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In the Days of Chivalry   By: (1856-1932)

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In the Days of Chivalry

A Tale of the Times of the Black Prince

by Evelyn Everett Green.


Autumn was upon the world the warm and gorgeous autumn of the south autumn that turned the leaves upon the trees to every hue of russet, scarlet, and gold, that transformed the dark solemn aisles of the trackless forests of Gascony into what might well have been palaces of fairy beauty, and covered the ground with a thick and soundless carpet of almost every hue of the rainbow.

The sun still retained much of its heat and power, and came slanting in between the huge trunks of the forest trees in broad shafts of quivering light. Overhead the soft wind from the west made a ceaseless, dreamy music and here and there the solemn silence of the forest was broken by the sweet note of some singing bird or the harsh croak of the raven. At night the savage cry of the wolf too often disturbed the rest of the scattered dwellers in that vast forest, and made a belated traveller look well to the sharpness of his weapons and the temper of his bowstring; but by day and in the sunlight the forest was beautiful and quiet enough something too quiet, perhaps, for the taste of the two handsome lads who were pacing the dim aisles together, their arms entwined and their curly heads in close proximity as they walked and talked.

The two lads were of exactly the same height, and bore a strong likeness one to the other. Their features were almost identical, but the colouring was different, so that no one who saw them in a good light would be likely to mistake or confuse them. Both had the oval face and delicate regular features which we English sometimes call "foreign looking;" but then again they both possessed the broad shoulders, the noble height, the erect carriage, and frank, fearless bearing which has in it something distinctively English, and which had distinguished these lads from their infancy from the children of the country of their adoption. Then, though Raymond had the dark, liquid eyes of the south, Gaston's were as blue as the summer skies; and again, whilst Gaston's cheek was of a swarthy hue, Raymond's was as fair as that of an English maiden; and both had some golden gleams in their curly brown hair hair that clustered round their heads in a thick, waving mass, and gave a leonine look to the bold, eager faces. "The lion cubs" had been one of the many nicknames given to the brothers by the people round, who loved them, yet felt that they would not always keep them in their quiet forest. "The twin eaglets" was another such name; and truly there was something of the keen wildness of the eagle's eye in the flashing blue eyes of Gaston. The eager, delicate features and the slightly aquiline noses of the pair added, perhaps, to this resemblance; and there had been many whispers of late to the effect that the eaglets would not remain long in the nest now, but would spread their wings for a wider flight.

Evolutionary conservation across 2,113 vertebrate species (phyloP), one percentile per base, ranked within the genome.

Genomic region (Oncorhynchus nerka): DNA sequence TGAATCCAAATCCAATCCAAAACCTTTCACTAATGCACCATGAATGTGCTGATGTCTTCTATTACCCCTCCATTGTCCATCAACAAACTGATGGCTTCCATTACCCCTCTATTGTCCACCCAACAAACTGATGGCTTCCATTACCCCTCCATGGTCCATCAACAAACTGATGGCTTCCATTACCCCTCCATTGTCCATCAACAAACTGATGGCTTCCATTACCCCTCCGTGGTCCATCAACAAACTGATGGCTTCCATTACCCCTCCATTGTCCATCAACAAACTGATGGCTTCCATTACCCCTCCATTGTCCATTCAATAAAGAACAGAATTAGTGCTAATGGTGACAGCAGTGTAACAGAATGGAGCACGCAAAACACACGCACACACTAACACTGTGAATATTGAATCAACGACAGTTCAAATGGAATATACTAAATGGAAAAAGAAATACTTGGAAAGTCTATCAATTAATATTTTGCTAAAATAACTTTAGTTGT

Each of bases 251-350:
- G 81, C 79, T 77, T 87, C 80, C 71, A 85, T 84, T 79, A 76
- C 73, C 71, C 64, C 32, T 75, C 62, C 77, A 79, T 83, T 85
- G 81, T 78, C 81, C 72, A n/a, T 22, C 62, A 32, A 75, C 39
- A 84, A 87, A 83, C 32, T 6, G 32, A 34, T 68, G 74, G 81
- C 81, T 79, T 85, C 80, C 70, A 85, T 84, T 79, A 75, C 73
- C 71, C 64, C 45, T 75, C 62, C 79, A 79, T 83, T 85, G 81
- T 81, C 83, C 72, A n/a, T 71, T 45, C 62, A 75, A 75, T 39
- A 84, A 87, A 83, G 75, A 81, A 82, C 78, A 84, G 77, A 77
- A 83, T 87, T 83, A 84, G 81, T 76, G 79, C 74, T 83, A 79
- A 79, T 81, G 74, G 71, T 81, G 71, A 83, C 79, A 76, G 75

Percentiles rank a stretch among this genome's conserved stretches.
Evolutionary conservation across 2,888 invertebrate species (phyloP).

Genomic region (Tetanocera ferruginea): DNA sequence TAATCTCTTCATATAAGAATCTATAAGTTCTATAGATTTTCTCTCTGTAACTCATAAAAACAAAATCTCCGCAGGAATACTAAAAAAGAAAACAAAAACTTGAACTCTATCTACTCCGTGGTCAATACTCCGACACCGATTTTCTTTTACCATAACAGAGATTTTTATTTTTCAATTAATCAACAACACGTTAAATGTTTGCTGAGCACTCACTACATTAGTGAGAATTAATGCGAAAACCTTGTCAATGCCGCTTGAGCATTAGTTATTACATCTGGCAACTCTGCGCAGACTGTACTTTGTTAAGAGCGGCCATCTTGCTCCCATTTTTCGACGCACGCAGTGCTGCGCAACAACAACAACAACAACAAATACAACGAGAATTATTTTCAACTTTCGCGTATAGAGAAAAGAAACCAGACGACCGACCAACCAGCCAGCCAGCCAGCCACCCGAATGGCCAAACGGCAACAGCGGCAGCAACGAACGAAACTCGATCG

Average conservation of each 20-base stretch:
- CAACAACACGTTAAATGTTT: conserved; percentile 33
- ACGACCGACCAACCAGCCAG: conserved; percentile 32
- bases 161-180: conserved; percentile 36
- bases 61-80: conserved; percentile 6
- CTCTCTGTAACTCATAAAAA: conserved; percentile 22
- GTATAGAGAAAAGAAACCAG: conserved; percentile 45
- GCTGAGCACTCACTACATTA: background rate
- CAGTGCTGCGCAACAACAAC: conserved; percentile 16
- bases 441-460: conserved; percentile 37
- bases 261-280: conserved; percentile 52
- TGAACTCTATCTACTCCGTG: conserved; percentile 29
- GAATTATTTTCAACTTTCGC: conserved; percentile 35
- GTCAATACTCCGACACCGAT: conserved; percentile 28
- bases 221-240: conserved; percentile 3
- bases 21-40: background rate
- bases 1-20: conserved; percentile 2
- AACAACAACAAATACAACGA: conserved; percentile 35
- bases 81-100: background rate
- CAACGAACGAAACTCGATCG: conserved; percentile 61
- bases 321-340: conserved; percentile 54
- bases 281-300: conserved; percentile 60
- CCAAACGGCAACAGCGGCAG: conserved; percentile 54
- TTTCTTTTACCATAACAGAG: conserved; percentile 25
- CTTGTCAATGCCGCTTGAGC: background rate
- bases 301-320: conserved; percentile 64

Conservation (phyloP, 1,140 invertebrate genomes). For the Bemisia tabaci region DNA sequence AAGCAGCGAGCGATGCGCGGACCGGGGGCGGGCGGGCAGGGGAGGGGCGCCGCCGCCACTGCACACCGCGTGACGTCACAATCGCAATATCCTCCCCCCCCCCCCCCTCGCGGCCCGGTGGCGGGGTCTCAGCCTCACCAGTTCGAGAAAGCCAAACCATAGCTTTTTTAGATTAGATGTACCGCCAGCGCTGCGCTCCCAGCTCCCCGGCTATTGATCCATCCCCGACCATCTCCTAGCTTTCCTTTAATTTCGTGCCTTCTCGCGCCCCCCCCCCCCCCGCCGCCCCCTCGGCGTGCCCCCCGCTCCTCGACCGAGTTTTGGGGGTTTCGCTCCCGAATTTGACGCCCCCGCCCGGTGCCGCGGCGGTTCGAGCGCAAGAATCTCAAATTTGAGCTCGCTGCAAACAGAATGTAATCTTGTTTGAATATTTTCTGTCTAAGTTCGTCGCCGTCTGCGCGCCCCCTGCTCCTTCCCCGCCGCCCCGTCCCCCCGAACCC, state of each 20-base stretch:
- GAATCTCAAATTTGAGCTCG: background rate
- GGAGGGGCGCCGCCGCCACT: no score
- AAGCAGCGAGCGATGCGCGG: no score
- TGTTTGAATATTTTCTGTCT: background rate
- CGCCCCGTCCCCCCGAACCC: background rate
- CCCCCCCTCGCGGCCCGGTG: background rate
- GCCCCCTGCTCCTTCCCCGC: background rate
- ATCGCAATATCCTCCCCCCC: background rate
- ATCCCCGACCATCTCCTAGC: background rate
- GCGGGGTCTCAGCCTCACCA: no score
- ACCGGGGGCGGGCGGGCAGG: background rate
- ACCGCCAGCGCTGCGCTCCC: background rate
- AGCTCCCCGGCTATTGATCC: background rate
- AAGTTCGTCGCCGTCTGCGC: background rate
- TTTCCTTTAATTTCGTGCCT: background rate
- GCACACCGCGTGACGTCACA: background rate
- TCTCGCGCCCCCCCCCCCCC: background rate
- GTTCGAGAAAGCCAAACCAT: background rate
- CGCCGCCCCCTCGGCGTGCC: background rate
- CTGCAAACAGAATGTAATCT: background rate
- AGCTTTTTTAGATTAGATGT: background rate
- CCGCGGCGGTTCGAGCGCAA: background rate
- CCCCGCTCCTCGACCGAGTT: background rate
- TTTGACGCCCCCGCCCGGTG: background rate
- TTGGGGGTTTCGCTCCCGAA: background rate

Born and bred though they had been at the mill in the great forest that covered almost the whole of the district of Sauveterre, they were no true children of the mill. What had scions of the great house of the De Brocas to do with a humble miller of Gascony? The boys were true sons of their house grafts of the parent stock. The Gascon peasants looked at them with pride, and murmured that the day would come when they would show the world the mettle of which they were made. Those were stirring times for Gascony when Gascony was a fief of the English Crown, sorely coveted by the French monarch, but tenaciously held on to by the "Roy Outremer," as the great Edward was called; the King who, as was rumoured, was claiming as his own the whole realm of France. And Gascony, it must be remembered, did not in those days hold herself to be a part of France nor a part of the French monarchy. She held a much more important place than she would have done had she been a mere fief of the French Crown. She had a certain independence of her own her own language, her own laws, her own customs and she saw no humiliation in owning the sovereignty of England's King, since she bad passed under English rule through no act of conquest or aggression on England's part, but by the peaceful fashion of marriage, when nearly two centuries ago Eleanor of Aquitaine had brought to her lord, King Henry the Second, the fair lands of which Gascony formed a part... Continue reading book >>

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